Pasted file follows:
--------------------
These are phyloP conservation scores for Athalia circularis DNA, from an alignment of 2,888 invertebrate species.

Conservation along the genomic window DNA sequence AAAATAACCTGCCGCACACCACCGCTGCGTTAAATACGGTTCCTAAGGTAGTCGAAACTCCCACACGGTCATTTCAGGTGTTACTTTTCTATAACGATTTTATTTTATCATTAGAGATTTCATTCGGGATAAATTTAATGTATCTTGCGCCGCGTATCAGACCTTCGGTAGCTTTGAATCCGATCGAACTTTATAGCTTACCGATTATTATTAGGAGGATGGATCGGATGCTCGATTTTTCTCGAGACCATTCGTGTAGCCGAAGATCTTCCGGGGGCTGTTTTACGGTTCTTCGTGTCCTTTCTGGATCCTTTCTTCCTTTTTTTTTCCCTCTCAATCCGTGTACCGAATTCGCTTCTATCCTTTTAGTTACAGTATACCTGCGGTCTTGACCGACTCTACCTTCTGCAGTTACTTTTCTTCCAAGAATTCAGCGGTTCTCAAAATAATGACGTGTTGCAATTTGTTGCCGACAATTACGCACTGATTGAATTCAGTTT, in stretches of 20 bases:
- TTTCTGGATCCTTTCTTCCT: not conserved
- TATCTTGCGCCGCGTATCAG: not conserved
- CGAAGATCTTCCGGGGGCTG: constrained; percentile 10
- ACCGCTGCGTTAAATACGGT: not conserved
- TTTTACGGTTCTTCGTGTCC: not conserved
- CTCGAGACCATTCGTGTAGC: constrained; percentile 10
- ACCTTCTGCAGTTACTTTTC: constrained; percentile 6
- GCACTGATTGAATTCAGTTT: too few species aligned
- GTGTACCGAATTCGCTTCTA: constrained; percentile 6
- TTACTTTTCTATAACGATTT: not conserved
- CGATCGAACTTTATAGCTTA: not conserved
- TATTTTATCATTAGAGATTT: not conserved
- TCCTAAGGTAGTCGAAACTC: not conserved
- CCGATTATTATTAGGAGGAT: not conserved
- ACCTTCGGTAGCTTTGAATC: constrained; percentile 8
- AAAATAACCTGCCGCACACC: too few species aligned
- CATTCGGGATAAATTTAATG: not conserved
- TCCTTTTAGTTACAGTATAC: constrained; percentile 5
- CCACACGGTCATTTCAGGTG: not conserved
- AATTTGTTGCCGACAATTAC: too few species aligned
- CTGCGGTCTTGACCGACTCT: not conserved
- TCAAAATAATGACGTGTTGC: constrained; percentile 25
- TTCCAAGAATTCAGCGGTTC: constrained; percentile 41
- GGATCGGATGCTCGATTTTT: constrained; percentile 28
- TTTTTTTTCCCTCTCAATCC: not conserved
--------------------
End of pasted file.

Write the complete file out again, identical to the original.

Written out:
These are phyloP conservation scores for Athalia circularis DNA, from an alignment of 2,888 invertebrate species.

Conservation along the genomic window DNA sequence AAAATAACCTGCCGCACACCACCGCTGCGTTAAATACGGTTCCTAAGGTAGTCGAAACTCCCACACGGTCATTTCAGGTGTTACTTTTCTATAACGATTTTATTTTATCATTAGAGATTTCATTCGGGATAAATTTAATGTATCTTGCGCCGCGTATCAGACCTTCGGTAGCTTTGAATCCGATCGAACTTTATAGCTTACCGATTATTATTAGGAGGATGGATCGGATGCTCGATTTTTCTCGAGACCATTCGTGTAGCCGAAGATCTTCCGGGGGCTGTTTTACGGTTCTTCGTGTCCTTTCTGGATCCTTTCTTCCTTTTTTTTTCCCTCTCAATCCGTGTACCGAATTCGCTTCTATCCTTTTAGTTACAGTATACCTGCGGTCTTGACCGACTCTACCTTCTGCAGTTACTTTTCTTCCAAGAATTCAGCGGTTCTCAAAATAATGACGTGTTGCAATTTGTTGCCGACAATTACGCACTGATTGAATTCAGTTT, in stretches of 20 bases:
- TTTCTGGATCCTTTCTTCCT: not conserved
- TATCTTGCGCCGCGTATCAG: not conserved
- CGAAGATCTTCCGGGGGCTG: constrained; percentile 10
- ACCGCTGCGTTAAATACGGT: not conserved
- TTTTACGGTTCTTCGTGTCC: not conserved
- CTCGAGACCATTCGTGTAGC: constrained; percentile 10
- ACCTTCTGCAGTTACTTTTC: constrained; percentile 6
- GCACTGATTGAATTCAGTTT: too few species aligned
- GTGTACCGAATTCGCTTCTA: constrained; percentile 6
- TTACTTTTCTATAACGATTT: not conserved
- CGATCGAACTTTATAGCTTA: not conserved
- TATTTTATCATTAGAGATTT: not conserved
- TCCTAAGGTAGTCGAAACTC: not conserved
- CCGATTATTATTAGGAGGAT: not conserved
- ACCTTCGGTAGCTTTGAATC: constrained; percentile 8
- AAAATAACCTGCCGCACACC: too few species aligned
- CATTCGGGATAAATTTAATG: not conserved
- TCCTTTTAGTTACAGTATAC: constrained; percentile 5
- CCACACGGTCATTTCAGGTG: not conserved
- AATTTGTTGCCGACAATTAC: too few species aligned
- CTGCGGTCTTGACCGACTCT: not conserved
- TCAAAATAATGACGTGTTGC: constrained; percentile 25
- TTCCAAGAATTCAGCGGTTC: constrained; percentile 41
- GGATCGGATGCTCGATTTTT: constrained; percentile 28
- TTTTTTTTCCCTCTCAATCC: not conserved